December 14, 2009
By Elisabeth Grant and Andrea Stanton
The 125th Annual Meeting of the American Historical Association will be held January 6–9, 2011, in Boston. The Program Committee welcomes proposals from all members of the Association (academic and nonacademic), from affiliated societies, from historians working outside the United States, and from scholars in related disciplines. The theme for the meeting, described in greater detail here is “History, Society, and the Sacred.” The deadline to submit proposals is February 15, 2010. For more information, see the “Call for Proposals” article from the September issue of Perspectives on History.
A poster gives you the opportunity to present your research in a visual format, and to interact with your audience in less formal and more engaging ways. Does your work involve images, objects, or events that can be represented visually, through paintings, diagrams, or photographs? Does your work involve statistical analysis that can be represented through tables or charts? Does it lay out a trajectory that can be represented graphically? Any of these elements can be used to create a visually compelling, intellectually stimulating poster.
Creating a poster offers several rewards. First, it provides you with an opportunity to rethink how to communicate a scholarly argument, or to tell an unknown historical narrative. Second, it provides the audience with more time to digest images and charts than in a traditional panel session – in which this information might be presented as a series of overheads or slides, resulting in deeper engagement with your work and more thoughtful questions. Third, the one-on-one interaction it enables provides immediate feedback that can help refine your argument, speeding the transition from poster to article or chapter.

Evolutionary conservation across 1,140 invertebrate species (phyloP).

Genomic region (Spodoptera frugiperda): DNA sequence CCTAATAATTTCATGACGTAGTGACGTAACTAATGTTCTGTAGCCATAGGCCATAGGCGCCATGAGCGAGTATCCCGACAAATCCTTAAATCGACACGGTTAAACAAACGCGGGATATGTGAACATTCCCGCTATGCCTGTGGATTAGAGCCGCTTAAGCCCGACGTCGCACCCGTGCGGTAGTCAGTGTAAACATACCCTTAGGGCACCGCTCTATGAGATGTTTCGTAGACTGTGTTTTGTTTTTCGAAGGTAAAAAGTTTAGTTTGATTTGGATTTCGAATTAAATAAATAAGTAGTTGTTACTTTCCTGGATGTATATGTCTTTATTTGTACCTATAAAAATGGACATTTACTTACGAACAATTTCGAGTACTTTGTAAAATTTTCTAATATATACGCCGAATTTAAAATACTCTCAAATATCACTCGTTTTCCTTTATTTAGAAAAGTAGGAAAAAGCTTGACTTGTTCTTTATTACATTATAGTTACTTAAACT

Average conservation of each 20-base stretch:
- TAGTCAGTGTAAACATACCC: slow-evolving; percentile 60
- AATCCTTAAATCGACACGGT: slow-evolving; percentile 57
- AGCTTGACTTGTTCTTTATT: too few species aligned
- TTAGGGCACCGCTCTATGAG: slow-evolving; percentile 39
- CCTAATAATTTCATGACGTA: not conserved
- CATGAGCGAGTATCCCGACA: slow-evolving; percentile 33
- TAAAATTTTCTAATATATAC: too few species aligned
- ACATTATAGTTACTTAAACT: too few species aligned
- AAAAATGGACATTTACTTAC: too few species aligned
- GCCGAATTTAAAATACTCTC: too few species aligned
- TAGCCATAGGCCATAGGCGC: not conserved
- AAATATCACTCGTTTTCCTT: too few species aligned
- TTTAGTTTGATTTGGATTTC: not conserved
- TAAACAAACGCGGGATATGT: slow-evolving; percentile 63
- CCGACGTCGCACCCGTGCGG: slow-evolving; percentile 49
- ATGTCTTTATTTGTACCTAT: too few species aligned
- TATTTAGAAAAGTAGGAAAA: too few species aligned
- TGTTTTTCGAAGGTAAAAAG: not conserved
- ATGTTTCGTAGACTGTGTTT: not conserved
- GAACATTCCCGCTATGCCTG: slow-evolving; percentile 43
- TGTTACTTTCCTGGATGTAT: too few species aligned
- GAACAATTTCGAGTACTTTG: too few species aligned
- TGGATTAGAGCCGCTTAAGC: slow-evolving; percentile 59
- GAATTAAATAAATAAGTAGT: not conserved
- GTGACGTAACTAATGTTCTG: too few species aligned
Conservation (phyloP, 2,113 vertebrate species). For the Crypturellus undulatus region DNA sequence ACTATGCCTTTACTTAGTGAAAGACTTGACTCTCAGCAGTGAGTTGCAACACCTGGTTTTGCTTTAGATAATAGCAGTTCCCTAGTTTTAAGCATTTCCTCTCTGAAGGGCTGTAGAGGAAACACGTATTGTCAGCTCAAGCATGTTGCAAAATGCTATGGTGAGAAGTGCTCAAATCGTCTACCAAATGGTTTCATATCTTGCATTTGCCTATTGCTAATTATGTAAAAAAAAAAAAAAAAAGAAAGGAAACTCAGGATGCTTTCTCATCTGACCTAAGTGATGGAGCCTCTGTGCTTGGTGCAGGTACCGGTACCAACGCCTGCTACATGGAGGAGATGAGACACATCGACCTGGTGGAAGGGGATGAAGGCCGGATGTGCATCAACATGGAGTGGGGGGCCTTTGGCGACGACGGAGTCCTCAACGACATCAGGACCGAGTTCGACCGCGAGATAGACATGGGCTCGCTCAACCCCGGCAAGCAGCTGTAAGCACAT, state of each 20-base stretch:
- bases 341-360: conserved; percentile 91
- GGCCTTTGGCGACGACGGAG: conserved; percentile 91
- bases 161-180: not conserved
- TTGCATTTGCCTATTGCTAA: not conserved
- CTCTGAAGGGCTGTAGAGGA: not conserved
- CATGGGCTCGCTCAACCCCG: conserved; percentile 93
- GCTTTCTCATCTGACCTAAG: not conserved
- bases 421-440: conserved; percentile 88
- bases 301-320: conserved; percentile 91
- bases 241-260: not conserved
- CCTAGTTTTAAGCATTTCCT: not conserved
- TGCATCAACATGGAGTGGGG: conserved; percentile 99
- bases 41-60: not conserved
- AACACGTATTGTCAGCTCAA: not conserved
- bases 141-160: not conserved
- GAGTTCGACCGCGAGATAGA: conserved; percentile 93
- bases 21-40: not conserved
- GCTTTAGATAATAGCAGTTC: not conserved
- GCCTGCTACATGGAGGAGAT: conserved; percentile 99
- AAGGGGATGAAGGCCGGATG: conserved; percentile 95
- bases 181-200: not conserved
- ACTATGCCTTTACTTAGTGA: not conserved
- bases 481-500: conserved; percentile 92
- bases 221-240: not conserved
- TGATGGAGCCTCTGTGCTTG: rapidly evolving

Interested in submitting a poster, but not sure how to create one? Historically, poster sessions were primarily found in science fields – but over the past decade, scholars in the social sciences and humanities have recognized poster sessions’ great potential for encouraging scholarly interaction and for broadening the ways in which we communicate the fruits of our research. You may find the following links helpful:
- The University of Medicine and Dentistry of New Jersey’s career development web site offers several useful links. While many of these appear at first glance to be focused on the sciences, many of the tips are relevant for all types of poster sessions.
- Colorado State’s Writing Guides includes a section on poster sessions that includes a definition, an explanation of their purpose and intended audience, and practical tips, as well as examples.
- SUNY Buffalo’s Libraries web site includes a page of suggestions for "designing effective poster presentations" that includes links to other resources as well.